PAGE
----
MVRDV completes shopping centre with shimmering facade in Beijing

The surface treatment of the façade also breaks up the mass of the building while responding to the light and view requirements of the interior program. 

While some areas of the surface were required to have blind facades to accommodate the stores behind, other stores are able to use diffuse light to their advantage, and here the ceramic tiles are used in a checkerboard pattern. 

MVRDV completes shopping centre with shimmering facade in Beijing

In other places such as lobbies and cafes, fully glazed facades provide a visual connection between the inside of the shopping centre and the mall.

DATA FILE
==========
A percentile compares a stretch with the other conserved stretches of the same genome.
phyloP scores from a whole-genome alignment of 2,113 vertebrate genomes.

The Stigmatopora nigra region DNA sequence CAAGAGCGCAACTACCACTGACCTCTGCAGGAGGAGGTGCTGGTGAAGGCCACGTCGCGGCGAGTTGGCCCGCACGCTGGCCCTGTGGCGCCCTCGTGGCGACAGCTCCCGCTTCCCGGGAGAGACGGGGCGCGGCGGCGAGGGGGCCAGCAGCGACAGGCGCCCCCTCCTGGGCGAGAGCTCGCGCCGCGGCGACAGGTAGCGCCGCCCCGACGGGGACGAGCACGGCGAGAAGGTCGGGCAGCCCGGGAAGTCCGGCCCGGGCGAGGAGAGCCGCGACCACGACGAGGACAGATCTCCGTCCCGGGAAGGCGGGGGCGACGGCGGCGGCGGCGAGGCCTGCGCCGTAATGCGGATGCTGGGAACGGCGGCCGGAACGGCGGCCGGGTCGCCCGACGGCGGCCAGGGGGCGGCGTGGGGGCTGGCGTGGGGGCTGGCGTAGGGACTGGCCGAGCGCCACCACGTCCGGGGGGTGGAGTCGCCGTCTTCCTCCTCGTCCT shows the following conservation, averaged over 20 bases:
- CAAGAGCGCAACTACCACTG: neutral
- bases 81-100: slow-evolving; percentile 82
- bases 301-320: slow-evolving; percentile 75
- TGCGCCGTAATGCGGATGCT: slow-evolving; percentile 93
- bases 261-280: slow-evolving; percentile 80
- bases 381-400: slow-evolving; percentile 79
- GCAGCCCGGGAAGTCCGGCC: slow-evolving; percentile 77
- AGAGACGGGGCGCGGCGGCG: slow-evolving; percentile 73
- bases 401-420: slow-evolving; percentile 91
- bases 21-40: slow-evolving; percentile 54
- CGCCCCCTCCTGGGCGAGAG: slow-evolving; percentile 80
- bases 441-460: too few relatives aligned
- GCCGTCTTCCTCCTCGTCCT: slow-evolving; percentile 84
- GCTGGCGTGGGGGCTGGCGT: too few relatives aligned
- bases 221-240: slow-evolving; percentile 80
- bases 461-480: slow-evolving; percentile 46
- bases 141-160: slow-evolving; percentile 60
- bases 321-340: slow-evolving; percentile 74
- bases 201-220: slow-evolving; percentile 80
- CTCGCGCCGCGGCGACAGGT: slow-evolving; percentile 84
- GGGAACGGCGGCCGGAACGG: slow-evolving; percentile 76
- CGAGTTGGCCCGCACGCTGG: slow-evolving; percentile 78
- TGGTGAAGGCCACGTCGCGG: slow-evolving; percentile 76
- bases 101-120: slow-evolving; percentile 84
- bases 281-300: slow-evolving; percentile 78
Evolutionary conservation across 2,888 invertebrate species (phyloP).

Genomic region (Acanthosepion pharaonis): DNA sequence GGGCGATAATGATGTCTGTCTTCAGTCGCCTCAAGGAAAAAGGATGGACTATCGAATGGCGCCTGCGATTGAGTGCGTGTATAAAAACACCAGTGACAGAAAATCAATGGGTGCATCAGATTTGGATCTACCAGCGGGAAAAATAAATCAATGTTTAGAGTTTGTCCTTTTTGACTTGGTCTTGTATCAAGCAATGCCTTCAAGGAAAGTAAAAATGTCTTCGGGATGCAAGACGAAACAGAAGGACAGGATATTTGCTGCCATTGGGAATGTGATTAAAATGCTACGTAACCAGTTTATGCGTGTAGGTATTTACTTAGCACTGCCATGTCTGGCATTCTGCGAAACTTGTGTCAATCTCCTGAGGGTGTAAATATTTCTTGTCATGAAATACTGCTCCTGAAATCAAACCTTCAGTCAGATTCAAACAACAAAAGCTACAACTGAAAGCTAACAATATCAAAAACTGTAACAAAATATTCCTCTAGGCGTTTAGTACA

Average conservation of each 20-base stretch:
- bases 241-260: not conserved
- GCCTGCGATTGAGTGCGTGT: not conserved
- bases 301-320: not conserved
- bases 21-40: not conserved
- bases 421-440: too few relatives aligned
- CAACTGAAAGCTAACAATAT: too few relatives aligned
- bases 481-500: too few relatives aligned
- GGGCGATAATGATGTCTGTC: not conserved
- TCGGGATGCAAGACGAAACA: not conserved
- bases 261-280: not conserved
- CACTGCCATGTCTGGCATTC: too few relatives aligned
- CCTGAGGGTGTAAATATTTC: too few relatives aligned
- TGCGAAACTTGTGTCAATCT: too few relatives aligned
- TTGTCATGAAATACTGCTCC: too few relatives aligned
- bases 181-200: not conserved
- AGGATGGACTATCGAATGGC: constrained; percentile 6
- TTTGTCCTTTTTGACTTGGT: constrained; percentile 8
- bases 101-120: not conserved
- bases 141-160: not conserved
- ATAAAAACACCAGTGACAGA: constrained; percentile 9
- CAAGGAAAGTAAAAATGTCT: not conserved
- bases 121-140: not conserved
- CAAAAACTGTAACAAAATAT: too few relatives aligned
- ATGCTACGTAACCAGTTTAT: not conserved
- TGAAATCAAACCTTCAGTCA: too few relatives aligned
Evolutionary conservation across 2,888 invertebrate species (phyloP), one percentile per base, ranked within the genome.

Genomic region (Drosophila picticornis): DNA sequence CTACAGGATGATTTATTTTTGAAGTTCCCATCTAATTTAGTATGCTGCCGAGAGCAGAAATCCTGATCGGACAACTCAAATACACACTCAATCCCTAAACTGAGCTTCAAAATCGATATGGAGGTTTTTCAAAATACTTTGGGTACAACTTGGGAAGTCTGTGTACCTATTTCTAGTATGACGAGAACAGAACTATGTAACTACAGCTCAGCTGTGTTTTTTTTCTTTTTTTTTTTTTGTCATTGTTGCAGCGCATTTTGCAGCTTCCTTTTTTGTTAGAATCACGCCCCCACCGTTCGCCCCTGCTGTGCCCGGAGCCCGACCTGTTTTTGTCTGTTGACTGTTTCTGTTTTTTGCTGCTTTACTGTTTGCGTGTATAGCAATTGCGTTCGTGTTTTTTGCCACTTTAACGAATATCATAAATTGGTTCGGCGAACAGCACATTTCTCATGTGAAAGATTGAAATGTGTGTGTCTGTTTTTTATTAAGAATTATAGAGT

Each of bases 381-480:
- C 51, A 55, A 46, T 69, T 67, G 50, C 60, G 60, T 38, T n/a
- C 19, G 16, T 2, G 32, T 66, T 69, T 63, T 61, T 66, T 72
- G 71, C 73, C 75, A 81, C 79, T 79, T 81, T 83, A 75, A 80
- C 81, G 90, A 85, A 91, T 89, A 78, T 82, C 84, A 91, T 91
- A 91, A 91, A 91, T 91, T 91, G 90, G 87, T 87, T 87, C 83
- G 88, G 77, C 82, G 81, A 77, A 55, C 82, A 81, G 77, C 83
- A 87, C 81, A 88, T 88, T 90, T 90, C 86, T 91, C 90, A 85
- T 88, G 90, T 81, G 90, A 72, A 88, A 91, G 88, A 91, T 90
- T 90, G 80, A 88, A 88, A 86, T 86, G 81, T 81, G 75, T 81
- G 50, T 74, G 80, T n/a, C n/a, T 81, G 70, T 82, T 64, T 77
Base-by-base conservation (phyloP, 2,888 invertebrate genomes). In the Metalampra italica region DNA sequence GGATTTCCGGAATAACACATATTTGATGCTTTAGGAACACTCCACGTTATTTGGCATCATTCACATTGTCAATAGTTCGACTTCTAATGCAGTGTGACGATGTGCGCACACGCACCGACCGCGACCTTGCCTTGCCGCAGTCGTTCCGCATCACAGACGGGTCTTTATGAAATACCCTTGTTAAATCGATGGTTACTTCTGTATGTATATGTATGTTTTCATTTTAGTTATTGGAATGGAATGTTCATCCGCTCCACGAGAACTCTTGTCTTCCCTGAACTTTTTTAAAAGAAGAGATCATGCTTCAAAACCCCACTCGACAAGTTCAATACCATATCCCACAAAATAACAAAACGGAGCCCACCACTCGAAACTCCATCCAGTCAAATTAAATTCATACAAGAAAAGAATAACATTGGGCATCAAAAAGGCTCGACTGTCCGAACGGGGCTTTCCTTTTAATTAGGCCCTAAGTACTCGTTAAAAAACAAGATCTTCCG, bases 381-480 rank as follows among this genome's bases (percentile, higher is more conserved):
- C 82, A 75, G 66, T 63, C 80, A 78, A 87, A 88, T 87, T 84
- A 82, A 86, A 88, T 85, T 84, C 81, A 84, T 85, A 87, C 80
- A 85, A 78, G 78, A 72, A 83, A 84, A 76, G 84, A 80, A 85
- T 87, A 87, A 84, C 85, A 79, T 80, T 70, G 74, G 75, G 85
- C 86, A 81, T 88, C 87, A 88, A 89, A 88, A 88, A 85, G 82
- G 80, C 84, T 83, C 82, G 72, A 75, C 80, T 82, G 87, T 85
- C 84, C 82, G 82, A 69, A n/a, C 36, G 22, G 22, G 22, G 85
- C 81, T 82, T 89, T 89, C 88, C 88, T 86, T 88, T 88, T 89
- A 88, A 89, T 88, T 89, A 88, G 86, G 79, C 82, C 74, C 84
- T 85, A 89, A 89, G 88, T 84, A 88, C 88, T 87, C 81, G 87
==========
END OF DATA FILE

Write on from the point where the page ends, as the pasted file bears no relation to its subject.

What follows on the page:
MVRDV completes shopping centre with shimmering facade in Beijing

To accommodate the building’s 7-storey height, MVRDV proposed to split the KWG M Cube shopping centre into two layers: on the lower 3 floors is the daytime shopping centre, which mostly hosts retail stores, while the upper levels feature more restaurants, bars, and cafés, and will truly come alive at night. 

MVRDV completes shopping centre with shimmering facade in Beijing

In order to allow the upper floors to function while the lower floors are closed, an express elevator from the ground level takes visitors up to a second lobby on the fourth floor. To complete this layering effect, a landscaped roof terrace allows visitors to relax outside when the weather is pleasant.

MVRDV completes shopping centre with shimmering facade in Beijing

MVRDV completes shopping centre with shimmering facade in Beijing

MVRDV completes shopping centre with shimmering facade in Beijing

MVRDV completes shopping centre with shimmering facade in Beijing